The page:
Pedrad has also fallen into the unfortunate pattern of playing hyperactive, loquacious, often male, teenagers, which has been the only knock against her so far. However, despite that, our favorite performance from Pedrad was as wise beyond her years teenager Bedilia, a confident young lady who exhibits just a little too much appreciation for her parents.
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See? She more than holds her own against Alec Baldwin there. If Pedrad can excise those other, more annoying, less successful characters then we see no reason why she won’t be one of our most popular search terms for years to come.
Two weeks back we talked in-depth about Jon Hamm’s third hosting appearance on Saturday Night Live and how in the third go-round we often see a distinct sense of adventure, how the host is now comfortable with the cast, the cast is at ease with the host, they’re all on the same page and are willing to try something that might be hit or miss, but is often still entertaining in the attempt. We also mentioned that this past weekend would be Scarlett Johansson’s third hosting turn, so it’d be interesting to see if she took the same kind of leap as Hamm, or if she settled into a more predictable role, functional, competent but not exceptionally ambitious or outrageous, more along the lines of Drew Barrymore’s SNL resume. Well, it certainly wasn’t the former, but not so much the latter either. We’re kind of confused actually. Cause, really, more than anything, it seemed like a showcase for Johansson’s hair, her sense of style, her brassy broad persona and her variations on NY-NJ accents.
Continue: Whose hair was Johansson ripping off? How many accents could she employ in one night? Where’s Ryan Reynolds?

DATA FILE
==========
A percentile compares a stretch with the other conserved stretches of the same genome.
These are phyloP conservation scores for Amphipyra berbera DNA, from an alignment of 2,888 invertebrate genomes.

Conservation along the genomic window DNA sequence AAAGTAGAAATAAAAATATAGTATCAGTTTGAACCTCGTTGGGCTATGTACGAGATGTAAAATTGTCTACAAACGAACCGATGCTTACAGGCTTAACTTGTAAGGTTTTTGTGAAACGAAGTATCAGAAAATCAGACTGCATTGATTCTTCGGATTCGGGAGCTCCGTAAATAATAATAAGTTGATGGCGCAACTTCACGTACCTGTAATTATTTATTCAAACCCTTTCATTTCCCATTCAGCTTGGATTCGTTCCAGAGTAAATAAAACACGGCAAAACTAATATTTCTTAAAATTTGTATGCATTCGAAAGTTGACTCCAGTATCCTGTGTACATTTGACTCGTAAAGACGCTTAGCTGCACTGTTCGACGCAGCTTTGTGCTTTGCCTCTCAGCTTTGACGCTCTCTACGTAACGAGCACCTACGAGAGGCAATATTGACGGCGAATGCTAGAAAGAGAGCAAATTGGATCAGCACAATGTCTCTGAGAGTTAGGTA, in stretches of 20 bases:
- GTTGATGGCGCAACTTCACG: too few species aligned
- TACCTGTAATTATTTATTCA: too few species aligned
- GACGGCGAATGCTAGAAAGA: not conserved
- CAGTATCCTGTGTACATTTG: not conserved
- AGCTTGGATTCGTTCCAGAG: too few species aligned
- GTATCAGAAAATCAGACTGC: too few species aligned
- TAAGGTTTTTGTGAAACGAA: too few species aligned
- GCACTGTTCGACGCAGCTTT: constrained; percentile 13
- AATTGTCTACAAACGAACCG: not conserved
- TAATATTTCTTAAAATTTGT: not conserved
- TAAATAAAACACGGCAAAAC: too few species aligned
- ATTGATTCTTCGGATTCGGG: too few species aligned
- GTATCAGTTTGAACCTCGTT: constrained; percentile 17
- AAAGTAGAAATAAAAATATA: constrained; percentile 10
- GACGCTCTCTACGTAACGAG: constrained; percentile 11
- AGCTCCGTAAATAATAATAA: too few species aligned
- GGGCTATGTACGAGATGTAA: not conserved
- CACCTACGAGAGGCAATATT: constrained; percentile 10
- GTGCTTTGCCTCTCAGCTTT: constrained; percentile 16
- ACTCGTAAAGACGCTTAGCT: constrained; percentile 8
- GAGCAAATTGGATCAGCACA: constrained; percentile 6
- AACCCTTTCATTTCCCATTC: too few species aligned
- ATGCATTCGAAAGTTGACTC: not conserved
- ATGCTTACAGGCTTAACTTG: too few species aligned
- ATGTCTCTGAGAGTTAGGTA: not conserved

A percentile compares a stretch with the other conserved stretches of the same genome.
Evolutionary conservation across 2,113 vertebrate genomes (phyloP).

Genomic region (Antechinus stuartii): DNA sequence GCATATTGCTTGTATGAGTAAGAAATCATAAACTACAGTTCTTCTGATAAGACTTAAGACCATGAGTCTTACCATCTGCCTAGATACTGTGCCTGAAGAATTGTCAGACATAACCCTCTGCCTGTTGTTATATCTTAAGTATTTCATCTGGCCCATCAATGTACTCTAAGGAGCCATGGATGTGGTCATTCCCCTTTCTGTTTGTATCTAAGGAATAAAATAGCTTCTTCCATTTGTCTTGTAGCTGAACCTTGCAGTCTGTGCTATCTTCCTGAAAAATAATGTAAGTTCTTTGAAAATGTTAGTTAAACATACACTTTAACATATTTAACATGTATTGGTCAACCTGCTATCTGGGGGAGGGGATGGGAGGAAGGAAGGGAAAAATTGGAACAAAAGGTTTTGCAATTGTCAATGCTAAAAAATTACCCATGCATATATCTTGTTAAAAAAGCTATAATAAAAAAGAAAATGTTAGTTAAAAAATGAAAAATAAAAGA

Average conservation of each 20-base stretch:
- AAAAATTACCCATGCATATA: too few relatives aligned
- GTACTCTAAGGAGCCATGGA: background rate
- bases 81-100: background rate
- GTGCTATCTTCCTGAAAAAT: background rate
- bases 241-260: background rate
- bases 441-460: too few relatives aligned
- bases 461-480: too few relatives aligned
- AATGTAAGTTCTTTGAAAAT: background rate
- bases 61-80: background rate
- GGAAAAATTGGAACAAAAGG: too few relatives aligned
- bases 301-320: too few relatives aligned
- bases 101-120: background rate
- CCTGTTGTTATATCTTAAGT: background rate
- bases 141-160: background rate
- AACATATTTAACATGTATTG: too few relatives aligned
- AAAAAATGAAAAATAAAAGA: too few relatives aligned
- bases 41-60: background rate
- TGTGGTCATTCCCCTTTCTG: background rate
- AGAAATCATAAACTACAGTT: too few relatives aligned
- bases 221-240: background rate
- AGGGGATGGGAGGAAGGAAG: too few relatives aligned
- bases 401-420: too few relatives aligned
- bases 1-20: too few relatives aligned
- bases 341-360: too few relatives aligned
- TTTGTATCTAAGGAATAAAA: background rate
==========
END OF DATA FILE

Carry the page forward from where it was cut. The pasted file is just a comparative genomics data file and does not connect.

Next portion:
Well, despite our reminder to you last week, we eagerly arrived home on Monday night only to be severely disappointed when we realized that we had neglected to set our DVR to record the Women of SNL special. We had been looking forward to it ever since Jon Hamm delivered his goodbyes the day before, but the thought never occurred to us that our SNL season pass would not apply to the female-centric primetime special. OUR BAD.
To add to our dismay, neither NBC.com nor Hulu is hosting the full special. However, it appears that the only original material included a few one-on-one interviews and this excellent take on the Real Housewives (we’re going to go ahead and say they’re primarily targeting RH of NJ over the other installments, with Amy Poehler, Julia Louis-Dreyfus and Laraine Newman channeling the nascent RH of Beverly Hills via satellite).
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Read on: We speculate on what was in the special and then give an SNL history lesson. Get out your notebooks!
First, let’s just get it out of the way and say that Emma Stone, whether or not she had (Easy) A material, was excellent in her first, of hopefully many, SNL hosting gig. Running the gamut from an uninterested sweepstakes winner to Lindsay Lohan to a Ke$ha-like pop-tart to a French hipster to a fixated teen to a hoochie spokesmodel, Stone was pretty flawless. What was written for or around her wasn’t always top-notch, but she was, and we think her debut was even more impressive than that of her BFF Taylor Swift last season, even if that one might have elicited a bigger buzz. Many have compared Stone to Lohan (as happened in the episode itself, and on this blog); let’s hope that she continues on the path of Lohan’s early career, which includes hosting this show many times, BUT then let’s pray that Stone goes left where Lohan turned right, eventually veering totally off the tracks. However, despite her charms, it wasn’t Stone that left us with the greatest impression.
Read on: SNL the new class? Plus, what sketch did they rip off this week???